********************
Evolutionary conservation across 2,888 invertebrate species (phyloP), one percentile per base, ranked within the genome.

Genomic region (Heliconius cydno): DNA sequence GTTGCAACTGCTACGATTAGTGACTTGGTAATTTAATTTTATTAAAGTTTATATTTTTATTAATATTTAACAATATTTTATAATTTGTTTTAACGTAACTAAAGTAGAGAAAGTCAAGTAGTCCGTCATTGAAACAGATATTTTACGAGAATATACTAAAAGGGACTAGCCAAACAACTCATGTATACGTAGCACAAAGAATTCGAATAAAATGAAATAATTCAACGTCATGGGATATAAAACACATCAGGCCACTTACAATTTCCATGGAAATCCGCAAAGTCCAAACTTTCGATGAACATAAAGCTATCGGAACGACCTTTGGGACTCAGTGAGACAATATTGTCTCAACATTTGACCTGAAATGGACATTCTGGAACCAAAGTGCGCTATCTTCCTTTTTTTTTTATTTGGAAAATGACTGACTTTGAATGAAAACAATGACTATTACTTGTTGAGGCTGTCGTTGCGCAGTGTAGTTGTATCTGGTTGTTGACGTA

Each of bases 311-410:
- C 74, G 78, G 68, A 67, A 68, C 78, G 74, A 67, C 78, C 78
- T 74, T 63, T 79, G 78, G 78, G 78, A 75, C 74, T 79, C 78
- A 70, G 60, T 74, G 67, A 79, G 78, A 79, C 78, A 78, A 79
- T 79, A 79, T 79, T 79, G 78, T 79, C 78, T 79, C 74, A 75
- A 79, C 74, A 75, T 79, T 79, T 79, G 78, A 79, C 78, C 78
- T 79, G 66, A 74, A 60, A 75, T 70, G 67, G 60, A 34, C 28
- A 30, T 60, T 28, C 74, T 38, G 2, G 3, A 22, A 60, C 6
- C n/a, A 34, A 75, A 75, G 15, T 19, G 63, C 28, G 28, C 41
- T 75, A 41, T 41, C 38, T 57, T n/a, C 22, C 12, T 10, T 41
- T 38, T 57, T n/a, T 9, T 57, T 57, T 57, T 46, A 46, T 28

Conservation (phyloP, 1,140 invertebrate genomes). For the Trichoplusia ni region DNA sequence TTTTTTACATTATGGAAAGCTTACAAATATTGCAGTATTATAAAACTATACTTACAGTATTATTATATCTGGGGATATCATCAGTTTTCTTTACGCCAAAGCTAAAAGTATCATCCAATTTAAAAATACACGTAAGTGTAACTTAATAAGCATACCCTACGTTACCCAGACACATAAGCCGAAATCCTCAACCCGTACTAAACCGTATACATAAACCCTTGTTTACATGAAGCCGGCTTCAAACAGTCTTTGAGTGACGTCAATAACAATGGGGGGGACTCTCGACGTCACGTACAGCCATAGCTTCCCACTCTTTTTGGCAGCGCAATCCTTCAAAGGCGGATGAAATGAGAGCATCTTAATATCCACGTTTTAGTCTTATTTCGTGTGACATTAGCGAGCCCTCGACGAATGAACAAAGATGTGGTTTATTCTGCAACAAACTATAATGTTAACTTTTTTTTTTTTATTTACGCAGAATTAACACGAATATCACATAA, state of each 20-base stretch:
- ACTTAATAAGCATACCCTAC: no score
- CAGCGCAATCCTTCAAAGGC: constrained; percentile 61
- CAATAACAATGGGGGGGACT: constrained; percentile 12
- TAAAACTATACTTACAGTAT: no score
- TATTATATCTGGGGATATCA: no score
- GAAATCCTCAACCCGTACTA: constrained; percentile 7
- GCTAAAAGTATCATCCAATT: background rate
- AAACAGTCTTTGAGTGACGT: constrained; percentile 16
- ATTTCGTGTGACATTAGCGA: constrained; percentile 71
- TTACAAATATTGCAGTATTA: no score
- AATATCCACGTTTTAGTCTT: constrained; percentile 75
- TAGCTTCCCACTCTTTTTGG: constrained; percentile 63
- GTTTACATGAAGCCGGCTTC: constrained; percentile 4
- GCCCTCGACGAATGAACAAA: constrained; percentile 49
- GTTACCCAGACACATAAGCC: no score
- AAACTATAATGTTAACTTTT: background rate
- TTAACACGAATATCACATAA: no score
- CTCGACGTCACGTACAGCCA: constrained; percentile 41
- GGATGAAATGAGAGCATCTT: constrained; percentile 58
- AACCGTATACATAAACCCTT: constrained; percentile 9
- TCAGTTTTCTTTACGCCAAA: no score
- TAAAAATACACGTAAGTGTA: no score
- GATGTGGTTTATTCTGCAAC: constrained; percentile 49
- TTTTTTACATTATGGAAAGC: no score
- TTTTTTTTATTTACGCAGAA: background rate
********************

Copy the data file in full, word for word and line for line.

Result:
Evolutionary conservation across 2,888 invertebrate species (phyloP), one percentile per base, ranked within the genome.

Genomic region (Heliconius cydno): DNA sequence GTTGCAACTGCTACGATTAGTGACTTGGTAATTTAATTTTATTAAAGTTTATATTTTTATTAATATTTAACAATATTTTATAATTTGTTTTAACGTAACTAAAGTAGAGAAAGTCAAGTAGTCCGTCATTGAAACAGATATTTTACGAGAATATACTAAAAGGGACTAGCCAAACAACTCATGTATACGTAGCACAAAGAATTCGAATAAAATGAAATAATTCAACGTCATGGGATATAAAACACATCAGGCCACTTACAATTTCCATGGAAATCCGCAAAGTCCAAACTTTCGATGAACATAAAGCTATCGGAACGACCTTTGGGACTCAGTGAGACAATATTGTCTCAACATTTGACCTGAAATGGACATTCTGGAACCAAAGTGCGCTATCTTCCTTTTTTTTTTATTTGGAAAATGACTGACTTTGAATGAAAACAATGACTATTACTTGTTGAGGCTGTCGTTGCGCAGTGTAGTTGTATCTGGTTGTTGACGTA

Each of bases 311-410:
- C 74, G 78, G 68, A 67, A 68, C 78, G 74, A 67, C 78, C 78
- T 74, T 63, T 79, G 78, G 78, G 78, A 75, C 74, T 79, C 78
- A 70, G 60, T 74, G 67, A 79, G 78, A 79, C 78, A 78, A 79
- T 79, A 79, T 79, T 79, G 78, T 79, C 78, T 79, C 74, A 75
- A 79, C 74, A 75, T 79, T 79, T 79, G 78, A 79, C 78, C 78
- T 79, G 66, A 74, A 60, A 75, T 70, G 67, G 60, A 34, C 28
- A 30, T 60, T 28, C 74, T 38, G 2, G 3, A 22, A 60, C 6
- C n/a, A 34, A 75, A 75, G 15, T 19, G 63, C 28, G 28, C 41
- T 75, A 41, T 41, C 38, T 57, T n/a, C 22, C 12, T 10, T 41
- T 38, T 57, T n/a, T 9, T 57, T 57, T 57, T 46, A 46, T 28

Conservation (phyloP, 1,140 invertebrate genomes). For the Trichoplusia ni region DNA sequence TTTTTTACATTATGGAAAGCTTACAAATATTGCAGTATTATAAAACTATACTTACAGTATTATTATATCTGGGGATATCATCAGTTTTCTTTACGCCAAAGCTAAAAGTATCATCCAATTTAAAAATACACGTAAGTGTAACTTAATAAGCATACCCTACGTTACCCAGACACATAAGCCGAAATCCTCAACCCGTACTAAACCGTATACATAAACCCTTGTTTACATGAAGCCGGCTTCAAACAGTCTTTGAGTGACGTCAATAACAATGGGGGGGACTCTCGACGTCACGTACAGCCATAGCTTCCCACTCTTTTTGGCAGCGCAATCCTTCAAAGGCGGATGAAATGAGAGCATCTTAATATCCACGTTTTAGTCTTATTTCGTGTGACATTAGCGAGCCCTCGACGAATGAACAAAGATGTGGTTTATTCTGCAACAAACTATAATGTTAACTTTTTTTTTTTTATTTACGCAGAATTAACACGAATATCACATAA, state of each 20-base stretch:
- ACTTAATAAGCATACCCTAC: no score
- CAGCGCAATCCTTCAAAGGC: constrained; percentile 61
- CAATAACAATGGGGGGGACT: constrained; percentile 12
- TAAAACTATACTTACAGTAT: no score
- TATTATATCTGGGGATATCA: no score
- GAAATCCTCAACCCGTACTA: constrained; percentile 7
- GCTAAAAGTATCATCCAATT: background rate
- AAACAGTCTTTGAGTGACGT: constrained; percentile 16
- ATTTCGTGTGACATTAGCGA: constrained; percentile 71
- TTACAAATATTGCAGTATTA: no score
- AATATCCACGTTTTAGTCTT: constrained; percentile 75
- TAGCTTCCCACTCTTTTTGG: constrained; percentile 63
- GTTTACATGAAGCCGGCTTC: constrained; percentile 4
- GCCCTCGACGAATGAACAAA: constrained; percentile 49
- GTTACCCAGACACATAAGCC: no score
- AAACTATAATGTTAACTTTT: background rate
- TTAACACGAATATCACATAA: no score
- CTCGACGTCACGTACAGCCA: constrained; percentile 41
- GGATGAAATGAGAGCATCTT: constrained; percentile 58
- AACCGTATACATAAACCCTT: constrained; percentile 9
- TCAGTTTTCTTTACGCCAAA: no score
- TAAAAATACACGTAAGTGTA: no score
- GATGTGGTTTATTCTGCAAC: constrained; percentile 49
- TTTTTTACATTATGGAAAGC: no score
- TTTTTTTTATTTACGCAGAA: background rate